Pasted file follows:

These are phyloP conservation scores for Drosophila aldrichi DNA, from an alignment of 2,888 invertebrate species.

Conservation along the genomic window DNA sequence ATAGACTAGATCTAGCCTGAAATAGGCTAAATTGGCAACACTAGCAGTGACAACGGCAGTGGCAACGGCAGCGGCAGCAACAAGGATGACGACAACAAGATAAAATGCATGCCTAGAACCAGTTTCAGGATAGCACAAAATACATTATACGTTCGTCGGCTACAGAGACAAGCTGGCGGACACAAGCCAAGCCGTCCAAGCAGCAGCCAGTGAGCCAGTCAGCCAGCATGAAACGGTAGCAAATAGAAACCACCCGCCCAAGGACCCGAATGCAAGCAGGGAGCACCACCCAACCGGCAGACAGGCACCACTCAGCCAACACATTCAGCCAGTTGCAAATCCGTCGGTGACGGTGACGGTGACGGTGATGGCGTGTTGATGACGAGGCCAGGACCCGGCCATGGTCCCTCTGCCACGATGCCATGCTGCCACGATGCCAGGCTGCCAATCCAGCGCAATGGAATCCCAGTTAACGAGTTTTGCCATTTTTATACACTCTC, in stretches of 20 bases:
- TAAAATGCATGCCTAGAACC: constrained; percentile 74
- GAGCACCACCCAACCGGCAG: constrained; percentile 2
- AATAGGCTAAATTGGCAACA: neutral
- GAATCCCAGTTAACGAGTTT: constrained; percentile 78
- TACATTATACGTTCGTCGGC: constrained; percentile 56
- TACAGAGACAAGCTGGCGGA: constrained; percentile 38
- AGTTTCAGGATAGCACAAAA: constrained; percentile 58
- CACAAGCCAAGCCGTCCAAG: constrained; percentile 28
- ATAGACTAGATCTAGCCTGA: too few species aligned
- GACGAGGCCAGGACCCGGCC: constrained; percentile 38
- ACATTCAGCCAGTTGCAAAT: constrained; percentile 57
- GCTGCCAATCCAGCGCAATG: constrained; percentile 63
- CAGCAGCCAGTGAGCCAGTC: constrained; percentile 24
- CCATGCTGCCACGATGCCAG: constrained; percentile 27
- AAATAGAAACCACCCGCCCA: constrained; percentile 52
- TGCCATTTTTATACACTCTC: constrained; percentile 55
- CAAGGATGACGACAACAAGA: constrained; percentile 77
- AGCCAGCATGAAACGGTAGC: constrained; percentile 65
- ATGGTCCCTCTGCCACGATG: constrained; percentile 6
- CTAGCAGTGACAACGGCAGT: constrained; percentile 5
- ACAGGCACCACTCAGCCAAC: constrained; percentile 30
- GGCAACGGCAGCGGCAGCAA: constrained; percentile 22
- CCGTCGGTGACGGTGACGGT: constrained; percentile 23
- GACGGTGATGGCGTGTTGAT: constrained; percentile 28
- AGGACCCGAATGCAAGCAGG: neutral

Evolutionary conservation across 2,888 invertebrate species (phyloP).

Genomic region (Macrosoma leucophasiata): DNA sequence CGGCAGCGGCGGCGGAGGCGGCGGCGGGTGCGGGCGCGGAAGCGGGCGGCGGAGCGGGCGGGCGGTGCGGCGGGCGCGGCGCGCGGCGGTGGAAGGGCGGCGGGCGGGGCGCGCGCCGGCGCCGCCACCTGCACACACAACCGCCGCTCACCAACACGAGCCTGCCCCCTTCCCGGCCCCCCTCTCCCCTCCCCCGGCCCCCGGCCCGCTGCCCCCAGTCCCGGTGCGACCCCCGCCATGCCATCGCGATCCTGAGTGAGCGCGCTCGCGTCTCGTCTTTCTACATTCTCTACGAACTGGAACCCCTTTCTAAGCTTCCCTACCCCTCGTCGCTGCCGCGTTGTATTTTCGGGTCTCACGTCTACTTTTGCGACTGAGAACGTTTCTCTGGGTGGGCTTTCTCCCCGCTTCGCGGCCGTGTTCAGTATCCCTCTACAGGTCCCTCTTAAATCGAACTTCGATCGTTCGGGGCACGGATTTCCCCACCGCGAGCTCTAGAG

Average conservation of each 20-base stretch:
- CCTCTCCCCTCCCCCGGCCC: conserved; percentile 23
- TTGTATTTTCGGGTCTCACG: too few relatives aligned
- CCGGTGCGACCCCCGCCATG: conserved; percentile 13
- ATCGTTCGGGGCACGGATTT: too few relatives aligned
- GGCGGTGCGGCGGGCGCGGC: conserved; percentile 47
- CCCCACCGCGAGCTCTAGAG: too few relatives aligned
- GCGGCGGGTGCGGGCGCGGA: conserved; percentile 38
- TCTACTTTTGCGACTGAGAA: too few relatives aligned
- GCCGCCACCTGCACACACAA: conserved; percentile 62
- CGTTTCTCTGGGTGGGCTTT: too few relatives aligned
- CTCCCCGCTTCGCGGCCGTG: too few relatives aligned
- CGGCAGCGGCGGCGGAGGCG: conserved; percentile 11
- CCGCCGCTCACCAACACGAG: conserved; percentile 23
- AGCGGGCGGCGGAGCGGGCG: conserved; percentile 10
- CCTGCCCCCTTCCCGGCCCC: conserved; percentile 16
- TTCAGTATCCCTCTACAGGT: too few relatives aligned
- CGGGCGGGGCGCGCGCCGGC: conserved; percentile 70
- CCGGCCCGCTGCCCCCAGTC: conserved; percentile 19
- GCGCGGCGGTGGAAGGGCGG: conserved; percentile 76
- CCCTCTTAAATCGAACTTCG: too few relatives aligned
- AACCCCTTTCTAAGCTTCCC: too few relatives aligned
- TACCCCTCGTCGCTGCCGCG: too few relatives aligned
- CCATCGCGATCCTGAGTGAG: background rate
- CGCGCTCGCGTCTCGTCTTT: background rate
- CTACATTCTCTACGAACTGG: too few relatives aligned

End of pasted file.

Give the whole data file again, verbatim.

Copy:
These are phyloP conservation scores for Drosophila aldrichi DNA, from an alignment of 2,888 invertebrate species.

Conservation along the genomic window DNA sequence ATAGACTAGATCTAGCCTGAAATAGGCTAAATTGGCAACACTAGCAGTGACAACGGCAGTGGCAACGGCAGCGGCAGCAACAAGGATGACGACAACAAGATAAAATGCATGCCTAGAACCAGTTTCAGGATAGCACAAAATACATTATACGTTCGTCGGCTACAGAGACAAGCTGGCGGACACAAGCCAAGCCGTCCAAGCAGCAGCCAGTGAGCCAGTCAGCCAGCATGAAACGGTAGCAAATAGAAACCACCCGCCCAAGGACCCGAATGCAAGCAGGGAGCACCACCCAACCGGCAGACAGGCACCACTCAGCCAACACATTCAGCCAGTTGCAAATCCGTCGGTGACGGTGACGGTGACGGTGATGGCGTGTTGATGACGAGGCCAGGACCCGGCCATGGTCCCTCTGCCACGATGCCATGCTGCCACGATGCCAGGCTGCCAATCCAGCGCAATGGAATCCCAGTTAACGAGTTTTGCCATTTTTATACACTCTC, in stretches of 20 bases:
- TAAAATGCATGCCTAGAACC: constrained; percentile 74
- GAGCACCACCCAACCGGCAG: constrained; percentile 2
- AATAGGCTAAATTGGCAACA: neutral
- GAATCCCAGTTAACGAGTTT: constrained; percentile 78
- TACATTATACGTTCGTCGGC: constrained; percentile 56
- TACAGAGACAAGCTGGCGGA: constrained; percentile 38
- AGTTTCAGGATAGCACAAAA: constrained; percentile 58
- CACAAGCCAAGCCGTCCAAG: constrained; percentile 28
- ATAGACTAGATCTAGCCTGA: too few species aligned
- GACGAGGCCAGGACCCGGCC: constrained; percentile 38
- ACATTCAGCCAGTTGCAAAT: constrained; percentile 57
- GCTGCCAATCCAGCGCAATG: constrained; percentile 63
- CAGCAGCCAGTGAGCCAGTC: constrained; percentile 24
- CCATGCTGCCACGATGCCAG: constrained; percentile 27
- AAATAGAAACCACCCGCCCA: constrained; percentile 52
- TGCCATTTTTATACACTCTC: constrained; percentile 55
- CAAGGATGACGACAACAAGA: constrained; percentile 77
- AGCCAGCATGAAACGGTAGC: constrained; percentile 65
- ATGGTCCCTCTGCCACGATG: constrained; percentile 6
- CTAGCAGTGACAACGGCAGT: constrained; percentile 5
- ACAGGCACCACTCAGCCAAC: constrained; percentile 30
- GGCAACGGCAGCGGCAGCAA: constrained; percentile 22
- CCGTCGGTGACGGTGACGGT: constrained; percentile 23
- GACGGTGATGGCGTGTTGAT: constrained; percentile 28
- AGGACCCGAATGCAAGCAGG: neutral

Evolutionary conservation across 2,888 invertebrate species (phyloP).

Genomic region (Macrosoma leucophasiata): DNA sequence CGGCAGCGGCGGCGGAGGCGGCGGCGGGTGCGGGCGCGGAAGCGGGCGGCGGAGCGGGCGGGCGGTGCGGCGGGCGCGGCGCGCGGCGGTGGAAGGGCGGCGGGCGGGGCGCGCGCCGGCGCCGCCACCTGCACACACAACCGCCGCTCACCAACACGAGCCTGCCCCCTTCCCGGCCCCCCTCTCCCCTCCCCCGGCCCCCGGCCCGCTGCCCCCAGTCCCGGTGCGACCCCCGCCATGCCATCGCGATCCTGAGTGAGCGCGCTCGCGTCTCGTCTTTCTACATTCTCTACGAACTGGAACCCCTTTCTAAGCTTCCCTACCCCTCGTCGCTGCCGCGTTGTATTTTCGGGTCTCACGTCTACTTTTGCGACTGAGAACGTTTCTCTGGGTGGGCTTTCTCCCCGCTTCGCGGCCGTGTTCAGTATCCCTCTACAGGTCCCTCTTAAATCGAACTTCGATCGTTCGGGGCACGGATTTCCCCACCGCGAGCTCTAGAG

Average conservation of each 20-base stretch:
- CCTCTCCCCTCCCCCGGCCC: conserved; percentile 23
- TTGTATTTTCGGGTCTCACG: too few relatives aligned
- CCGGTGCGACCCCCGCCATG: conserved; percentile 13
- ATCGTTCGGGGCACGGATTT: too few relatives aligned
- GGCGGTGCGGCGGGCGCGGC: conserved; percentile 47
- CCCCACCGCGAGCTCTAGAG: too few relatives aligned
- GCGGCGGGTGCGGGCGCGGA: conserved; percentile 38
- TCTACTTTTGCGACTGAGAA: too few relatives aligned
- GCCGCCACCTGCACACACAA: conserved; percentile 62
- CGTTTCTCTGGGTGGGCTTT: too few relatives aligned
- CTCCCCGCTTCGCGGCCGTG: too few relatives aligned
- CGGCAGCGGCGGCGGAGGCG: conserved; percentile 11
- CCGCCGCTCACCAACACGAG: conserved; percentile 23
- AGCGGGCGGCGGAGCGGGCG: conserved; percentile 10
- CCTGCCCCCTTCCCGGCCCC: conserved; percentile 16
- TTCAGTATCCCTCTACAGGT: too few relatives aligned
- CGGGCGGGGCGCGCGCCGGC: conserved; percentile 70
- CCGGCCCGCTGCCCCCAGTC: conserved; percentile 19
- GCGCGGCGGTGGAAGGGCGG: conserved; percentile 76
- CCCTCTTAAATCGAACTTCG: too few relatives aligned
- AACCCCTTTCTAAGCTTCCC: too few relatives aligned
- TACCCCTCGTCGCTGCCGCG: too few relatives aligned
- CCATCGCGATCCTGAGTGAG: background rate
- CGCGCTCGCGTCTCGTCTTT: background rate
- CTACATTCTCTACGAACTGG: too few relatives aligned